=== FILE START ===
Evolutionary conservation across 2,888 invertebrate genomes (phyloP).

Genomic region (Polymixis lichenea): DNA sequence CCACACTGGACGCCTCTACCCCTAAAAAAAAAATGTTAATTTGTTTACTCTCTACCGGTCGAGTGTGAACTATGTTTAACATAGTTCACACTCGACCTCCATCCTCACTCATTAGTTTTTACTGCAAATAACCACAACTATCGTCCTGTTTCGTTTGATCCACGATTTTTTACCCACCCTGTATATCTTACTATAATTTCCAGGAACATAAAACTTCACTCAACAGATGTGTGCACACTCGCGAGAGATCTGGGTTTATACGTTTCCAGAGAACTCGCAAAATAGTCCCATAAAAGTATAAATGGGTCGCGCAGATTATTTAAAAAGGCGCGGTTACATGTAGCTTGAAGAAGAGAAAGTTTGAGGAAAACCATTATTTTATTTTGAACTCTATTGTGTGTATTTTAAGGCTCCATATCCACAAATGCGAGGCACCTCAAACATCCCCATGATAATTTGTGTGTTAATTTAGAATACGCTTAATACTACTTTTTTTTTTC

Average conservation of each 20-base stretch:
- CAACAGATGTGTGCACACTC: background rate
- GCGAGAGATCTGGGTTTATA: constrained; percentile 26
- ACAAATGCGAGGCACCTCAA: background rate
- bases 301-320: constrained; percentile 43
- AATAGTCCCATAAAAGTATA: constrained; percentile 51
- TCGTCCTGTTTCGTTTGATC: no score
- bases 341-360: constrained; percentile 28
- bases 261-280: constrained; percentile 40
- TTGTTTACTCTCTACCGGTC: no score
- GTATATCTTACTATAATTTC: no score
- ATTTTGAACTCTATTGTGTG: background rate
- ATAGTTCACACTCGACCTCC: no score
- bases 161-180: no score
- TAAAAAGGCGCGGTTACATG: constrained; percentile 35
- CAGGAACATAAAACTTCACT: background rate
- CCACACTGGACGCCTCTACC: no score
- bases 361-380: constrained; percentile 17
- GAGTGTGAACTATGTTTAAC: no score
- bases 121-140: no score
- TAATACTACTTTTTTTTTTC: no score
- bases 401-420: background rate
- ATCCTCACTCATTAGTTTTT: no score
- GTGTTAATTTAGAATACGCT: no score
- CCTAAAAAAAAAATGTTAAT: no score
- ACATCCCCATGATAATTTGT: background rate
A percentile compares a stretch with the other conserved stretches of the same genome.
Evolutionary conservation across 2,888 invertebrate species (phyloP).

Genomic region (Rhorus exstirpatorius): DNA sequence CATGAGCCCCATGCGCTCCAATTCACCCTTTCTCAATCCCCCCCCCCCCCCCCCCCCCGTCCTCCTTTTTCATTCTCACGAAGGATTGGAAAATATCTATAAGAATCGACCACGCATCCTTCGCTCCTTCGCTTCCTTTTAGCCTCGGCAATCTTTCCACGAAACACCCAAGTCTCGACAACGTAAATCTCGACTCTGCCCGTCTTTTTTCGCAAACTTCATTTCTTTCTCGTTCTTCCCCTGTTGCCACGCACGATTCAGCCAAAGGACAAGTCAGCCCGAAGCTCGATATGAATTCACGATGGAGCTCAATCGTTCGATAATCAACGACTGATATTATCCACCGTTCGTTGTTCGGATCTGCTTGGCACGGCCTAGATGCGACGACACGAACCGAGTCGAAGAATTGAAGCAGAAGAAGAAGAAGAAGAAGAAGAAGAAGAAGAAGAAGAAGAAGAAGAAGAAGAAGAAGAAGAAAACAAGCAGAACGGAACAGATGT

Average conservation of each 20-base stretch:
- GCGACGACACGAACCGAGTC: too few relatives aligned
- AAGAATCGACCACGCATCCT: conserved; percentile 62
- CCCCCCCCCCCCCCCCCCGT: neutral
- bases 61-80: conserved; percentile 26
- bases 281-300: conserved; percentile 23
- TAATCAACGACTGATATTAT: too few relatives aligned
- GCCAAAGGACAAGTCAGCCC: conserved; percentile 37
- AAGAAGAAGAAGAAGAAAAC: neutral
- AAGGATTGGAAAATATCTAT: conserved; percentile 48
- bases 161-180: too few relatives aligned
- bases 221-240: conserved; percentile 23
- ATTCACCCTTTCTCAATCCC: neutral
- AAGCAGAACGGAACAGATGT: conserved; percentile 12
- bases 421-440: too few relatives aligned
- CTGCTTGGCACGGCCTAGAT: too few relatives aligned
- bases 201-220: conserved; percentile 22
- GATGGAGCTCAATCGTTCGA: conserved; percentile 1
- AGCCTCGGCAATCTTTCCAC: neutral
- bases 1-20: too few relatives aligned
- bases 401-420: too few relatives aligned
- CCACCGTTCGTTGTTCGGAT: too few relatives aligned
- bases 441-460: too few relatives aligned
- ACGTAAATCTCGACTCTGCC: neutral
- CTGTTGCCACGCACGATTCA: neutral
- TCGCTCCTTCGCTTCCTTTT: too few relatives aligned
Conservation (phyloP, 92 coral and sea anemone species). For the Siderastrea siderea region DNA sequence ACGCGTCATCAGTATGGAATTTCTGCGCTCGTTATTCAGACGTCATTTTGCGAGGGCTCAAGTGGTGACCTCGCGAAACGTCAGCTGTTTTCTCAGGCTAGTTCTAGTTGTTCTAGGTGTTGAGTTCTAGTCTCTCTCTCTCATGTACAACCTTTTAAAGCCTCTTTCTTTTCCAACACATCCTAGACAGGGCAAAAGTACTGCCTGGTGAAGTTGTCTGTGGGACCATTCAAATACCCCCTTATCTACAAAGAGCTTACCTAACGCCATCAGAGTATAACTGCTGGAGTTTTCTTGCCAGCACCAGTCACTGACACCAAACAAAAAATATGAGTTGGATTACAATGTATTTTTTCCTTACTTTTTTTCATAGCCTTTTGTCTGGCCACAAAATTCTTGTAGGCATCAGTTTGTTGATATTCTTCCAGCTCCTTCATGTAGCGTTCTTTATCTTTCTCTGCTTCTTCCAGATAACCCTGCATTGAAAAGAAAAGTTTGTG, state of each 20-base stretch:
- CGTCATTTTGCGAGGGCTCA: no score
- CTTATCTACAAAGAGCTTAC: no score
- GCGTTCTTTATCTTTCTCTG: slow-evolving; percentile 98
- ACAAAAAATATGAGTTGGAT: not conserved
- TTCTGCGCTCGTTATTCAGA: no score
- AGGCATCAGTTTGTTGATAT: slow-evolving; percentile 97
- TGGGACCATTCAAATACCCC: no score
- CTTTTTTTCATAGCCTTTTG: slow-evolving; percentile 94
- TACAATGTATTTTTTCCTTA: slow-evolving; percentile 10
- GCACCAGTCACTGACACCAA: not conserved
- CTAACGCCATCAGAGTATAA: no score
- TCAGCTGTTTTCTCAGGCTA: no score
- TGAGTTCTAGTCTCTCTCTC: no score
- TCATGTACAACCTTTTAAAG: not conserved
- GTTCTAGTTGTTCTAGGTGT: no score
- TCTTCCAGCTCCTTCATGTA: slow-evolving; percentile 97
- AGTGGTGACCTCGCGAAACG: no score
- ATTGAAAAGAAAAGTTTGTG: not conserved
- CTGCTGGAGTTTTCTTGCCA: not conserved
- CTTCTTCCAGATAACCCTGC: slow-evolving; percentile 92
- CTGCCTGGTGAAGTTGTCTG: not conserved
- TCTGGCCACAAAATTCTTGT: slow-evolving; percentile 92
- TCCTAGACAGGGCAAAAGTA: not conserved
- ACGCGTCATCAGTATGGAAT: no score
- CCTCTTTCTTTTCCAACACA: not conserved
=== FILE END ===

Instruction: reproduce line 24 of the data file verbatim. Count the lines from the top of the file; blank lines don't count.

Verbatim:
- bases 401-420: background rate